Climate Crisis and the Global Green New Deal: The Political Economy of Saving the Planet, by Noam Chomsky and Robert Pollin (Penguin Random House 2020, 192 pages, $18.95 paperback)
In this compelling new book, Noam Chomsky, the world’s leading public intellectual, and Robert Pollin, a renowned progressive economist, map out the catastrophic consequences of unchecked climate change – and present a realistic blueprint for change: the Green New Deal. Arguing against the misplaced fear of economic disaster and unemployment arising from the transition to a green economy, they show how this bogus concern encourages climate denialism. Humanity must stop burning fossil fuels within the next thirty years and do so in a way that improves living standards and opportunities for working people. Climate change is an emergency that cannot be ignored. This book shows how it can be met, both politically and economically.
Short Circuiting Policy: Interest Groups and the Battle Over Clean Energy and Climate Policy in the American States, by Leah Cardamore Stokes (Oxford University Press 2020, 336 pages, $29.95 paperback)
In 1999, Texas passed a landmark clean energy law, auguring a groundswell of new policies that would make the US a world leader in renewable energy. As Leah Stokes shows in Short Circuiting Policy, however, that policy did not lead to momentum in Texas. Examining clean energy laws in Texas, Kansas, Arizona, and Ohio over a thirty-year time frame, Stokes argues that the conflict between advocate and opponent interest groups is central to explaining why states are not on track to address the climate crisis. More than a history of energy policy, Short Circuiting Policy offers a bold new argument about how the policy process works, and why seeming victories can turn into losses when the opposition has the resources to roll back laws.
Managing Climate Risk in the U.S. Financial System, by Climate Related Market Risk Subcommittee (Commodity Futures Trading Commission 2020, 196 pages, free download available here)
Managing Climate Risk in the U.S. Financial System is the first of-its-kind effort from a U.S. government entity. When the Market Risk Advisory Committee convened to examine climate change-related financial risks in June 2019, it also initiated this effort to examine climate-related impacts on the financial system itself. The work involved both private market participants from all sectors of the economy, including the academy, as well as government entities across the globe, including more than 40 central banks and supervisors like the European Central Bank, the World Bank, and the People’s Bank of China. The report presents 53 recommendations to mitigate the risks to financial markets posed by climate change and its direct and indirect impacts.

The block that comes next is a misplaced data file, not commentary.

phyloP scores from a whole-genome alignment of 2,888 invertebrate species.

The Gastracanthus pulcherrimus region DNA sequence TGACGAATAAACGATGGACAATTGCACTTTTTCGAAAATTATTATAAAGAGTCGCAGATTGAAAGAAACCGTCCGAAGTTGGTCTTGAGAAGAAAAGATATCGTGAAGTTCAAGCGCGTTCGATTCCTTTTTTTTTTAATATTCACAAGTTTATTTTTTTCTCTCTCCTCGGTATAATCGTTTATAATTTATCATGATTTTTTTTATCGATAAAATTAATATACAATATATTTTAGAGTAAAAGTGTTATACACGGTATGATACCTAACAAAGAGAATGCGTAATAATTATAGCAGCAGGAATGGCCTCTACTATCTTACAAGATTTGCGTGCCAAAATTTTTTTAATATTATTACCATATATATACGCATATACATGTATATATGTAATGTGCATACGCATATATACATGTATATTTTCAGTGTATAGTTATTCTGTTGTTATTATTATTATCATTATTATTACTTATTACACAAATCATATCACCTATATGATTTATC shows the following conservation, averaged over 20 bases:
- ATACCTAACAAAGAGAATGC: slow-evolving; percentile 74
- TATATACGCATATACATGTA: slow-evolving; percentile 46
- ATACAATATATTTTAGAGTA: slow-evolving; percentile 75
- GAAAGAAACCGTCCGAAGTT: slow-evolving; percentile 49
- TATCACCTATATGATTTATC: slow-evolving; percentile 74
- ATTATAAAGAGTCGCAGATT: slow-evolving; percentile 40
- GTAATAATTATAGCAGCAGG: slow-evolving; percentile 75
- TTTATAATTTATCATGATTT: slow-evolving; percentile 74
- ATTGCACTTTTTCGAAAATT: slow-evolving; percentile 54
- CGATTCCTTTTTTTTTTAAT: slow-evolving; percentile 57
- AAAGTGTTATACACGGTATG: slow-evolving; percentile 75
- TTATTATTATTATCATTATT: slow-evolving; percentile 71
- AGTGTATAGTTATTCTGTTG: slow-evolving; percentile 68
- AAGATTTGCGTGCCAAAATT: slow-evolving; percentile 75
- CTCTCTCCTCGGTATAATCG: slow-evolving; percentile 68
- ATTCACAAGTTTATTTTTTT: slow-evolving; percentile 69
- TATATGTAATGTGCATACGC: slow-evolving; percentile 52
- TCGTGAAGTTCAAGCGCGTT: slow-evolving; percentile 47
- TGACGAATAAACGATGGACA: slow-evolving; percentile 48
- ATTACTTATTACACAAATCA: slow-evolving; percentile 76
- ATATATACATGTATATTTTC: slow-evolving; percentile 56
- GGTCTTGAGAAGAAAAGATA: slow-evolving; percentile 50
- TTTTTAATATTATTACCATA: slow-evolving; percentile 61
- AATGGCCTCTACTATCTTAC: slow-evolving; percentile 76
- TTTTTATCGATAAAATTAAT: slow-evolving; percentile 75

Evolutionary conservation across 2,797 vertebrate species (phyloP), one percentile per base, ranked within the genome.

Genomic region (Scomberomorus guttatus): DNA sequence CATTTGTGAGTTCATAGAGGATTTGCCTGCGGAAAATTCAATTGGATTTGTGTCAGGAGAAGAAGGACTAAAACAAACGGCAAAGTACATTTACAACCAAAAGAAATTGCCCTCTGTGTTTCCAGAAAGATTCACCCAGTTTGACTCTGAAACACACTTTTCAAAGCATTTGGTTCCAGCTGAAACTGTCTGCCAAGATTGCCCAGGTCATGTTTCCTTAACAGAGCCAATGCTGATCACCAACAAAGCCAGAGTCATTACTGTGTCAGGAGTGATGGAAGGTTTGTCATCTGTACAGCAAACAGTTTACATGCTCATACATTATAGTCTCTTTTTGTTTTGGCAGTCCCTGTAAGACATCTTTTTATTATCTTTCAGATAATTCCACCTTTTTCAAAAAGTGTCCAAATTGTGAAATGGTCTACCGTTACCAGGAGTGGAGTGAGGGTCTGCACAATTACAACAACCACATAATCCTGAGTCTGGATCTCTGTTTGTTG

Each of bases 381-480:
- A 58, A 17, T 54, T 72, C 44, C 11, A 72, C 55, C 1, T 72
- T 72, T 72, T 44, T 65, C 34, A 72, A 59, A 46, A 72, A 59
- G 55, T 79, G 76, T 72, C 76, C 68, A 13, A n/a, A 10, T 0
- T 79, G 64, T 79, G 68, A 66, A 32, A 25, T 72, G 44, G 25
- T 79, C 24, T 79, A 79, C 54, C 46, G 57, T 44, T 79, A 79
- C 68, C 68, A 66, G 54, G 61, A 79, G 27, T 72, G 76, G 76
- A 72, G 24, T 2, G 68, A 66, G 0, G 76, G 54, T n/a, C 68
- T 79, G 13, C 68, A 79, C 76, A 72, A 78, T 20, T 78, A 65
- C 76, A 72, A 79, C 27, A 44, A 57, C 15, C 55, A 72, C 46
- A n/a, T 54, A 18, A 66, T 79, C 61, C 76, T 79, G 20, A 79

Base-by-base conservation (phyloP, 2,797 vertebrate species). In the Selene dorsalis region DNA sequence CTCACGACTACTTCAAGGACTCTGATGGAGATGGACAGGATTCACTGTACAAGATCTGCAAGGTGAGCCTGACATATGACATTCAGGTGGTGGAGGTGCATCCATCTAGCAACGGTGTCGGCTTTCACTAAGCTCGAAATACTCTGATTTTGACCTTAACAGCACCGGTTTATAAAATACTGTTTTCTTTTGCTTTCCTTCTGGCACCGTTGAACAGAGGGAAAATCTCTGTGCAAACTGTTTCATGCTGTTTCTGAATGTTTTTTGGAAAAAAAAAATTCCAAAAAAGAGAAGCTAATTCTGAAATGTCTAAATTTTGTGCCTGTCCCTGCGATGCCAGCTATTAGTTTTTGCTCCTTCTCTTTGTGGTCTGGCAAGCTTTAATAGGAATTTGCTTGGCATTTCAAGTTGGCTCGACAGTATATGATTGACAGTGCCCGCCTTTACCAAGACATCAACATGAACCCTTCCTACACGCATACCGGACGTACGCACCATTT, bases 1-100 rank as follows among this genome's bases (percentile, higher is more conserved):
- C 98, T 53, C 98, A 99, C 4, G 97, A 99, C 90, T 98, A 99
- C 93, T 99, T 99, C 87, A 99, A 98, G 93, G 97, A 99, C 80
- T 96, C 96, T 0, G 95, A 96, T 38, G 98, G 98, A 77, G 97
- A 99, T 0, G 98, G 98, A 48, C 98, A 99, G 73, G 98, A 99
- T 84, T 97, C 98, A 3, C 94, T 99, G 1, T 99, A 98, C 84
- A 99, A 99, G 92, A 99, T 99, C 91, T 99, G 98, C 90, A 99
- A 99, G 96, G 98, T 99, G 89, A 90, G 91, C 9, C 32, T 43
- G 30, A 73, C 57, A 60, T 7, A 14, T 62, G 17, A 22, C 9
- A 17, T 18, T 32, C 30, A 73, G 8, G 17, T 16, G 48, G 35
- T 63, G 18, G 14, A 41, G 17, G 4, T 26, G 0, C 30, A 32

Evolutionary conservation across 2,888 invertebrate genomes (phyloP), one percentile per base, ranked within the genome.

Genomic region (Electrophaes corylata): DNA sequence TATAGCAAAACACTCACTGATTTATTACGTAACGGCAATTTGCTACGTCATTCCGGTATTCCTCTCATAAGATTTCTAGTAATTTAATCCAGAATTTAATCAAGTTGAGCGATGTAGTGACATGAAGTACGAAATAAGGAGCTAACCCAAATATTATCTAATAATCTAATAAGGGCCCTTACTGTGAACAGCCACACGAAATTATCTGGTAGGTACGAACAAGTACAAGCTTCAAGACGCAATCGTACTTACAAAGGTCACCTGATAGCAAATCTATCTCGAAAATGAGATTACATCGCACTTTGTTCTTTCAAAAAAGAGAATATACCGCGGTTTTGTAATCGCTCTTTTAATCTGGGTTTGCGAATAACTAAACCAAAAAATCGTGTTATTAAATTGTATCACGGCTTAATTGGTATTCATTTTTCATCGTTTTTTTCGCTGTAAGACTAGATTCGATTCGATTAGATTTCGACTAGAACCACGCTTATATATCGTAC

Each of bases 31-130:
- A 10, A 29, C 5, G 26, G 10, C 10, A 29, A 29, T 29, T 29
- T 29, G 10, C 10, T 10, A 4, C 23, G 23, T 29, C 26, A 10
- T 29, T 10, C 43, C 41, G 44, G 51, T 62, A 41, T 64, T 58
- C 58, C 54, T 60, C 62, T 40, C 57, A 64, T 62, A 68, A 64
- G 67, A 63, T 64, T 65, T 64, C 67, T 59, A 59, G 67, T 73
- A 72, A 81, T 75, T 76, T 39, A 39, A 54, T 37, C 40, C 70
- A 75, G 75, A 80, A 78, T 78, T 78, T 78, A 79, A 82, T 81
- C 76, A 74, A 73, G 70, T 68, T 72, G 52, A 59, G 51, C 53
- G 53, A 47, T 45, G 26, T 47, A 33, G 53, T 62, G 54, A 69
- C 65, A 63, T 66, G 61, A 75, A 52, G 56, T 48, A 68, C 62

America’s New Climate Economy: A Comprehensive Guide to the Economic Benefits of Climate Policy in the United States, byDevashree Saha and Joel Jaeger (World Resources Institute 2020, 66 pages, free download available here).
This working paper draws on the latest economic research to demonstrate how climate policy and investments in low-carbon infrastructure can reboot America’s economy and set it up for long-term success. The United States has made substantial progress towards a low-carbon economy over the past several years. Low-carbon technologies have become more efficient and affordable, and U.S. clean energy investment and deployment grew to new heights, creating millions of jobs. Whether this continues will depend on how the government responds to the COVID-19 crisis. Inequalities highlighted by the crisis make it clear that the U.S. must ensure that climate policies are fair and equitable and ensuring that the benefits of climate policies are shared by all.
State of Climate Action: Assessing Progress from 2030 to 2050, by Katie Lebling et al (World Resources Institute 2020, 128 pages, free download available – after registering with website)
To keep the window open to limit global warming to 1.5 C, countries need to accelerate transformation towards a net-zero emissions future across all sectors at a far faster pace than recent trends, according to this report from World Resources Institute and ClimateWorks Foundation, with input from Climate Action Tracker. The rapid transformation needed to halve emissions by 2030 will require significant financial investments, technology transfer and capacity-building for developing countries. Estimates indicate that between $1.6 and $3.8 trillion per year will be needed through 2050 to transform the energy system alone. Countries, businesses, philanthropy and others must urgently put in place policies, incentives and financial investments to accelerate us toward that safer, prosperous and more equitable future.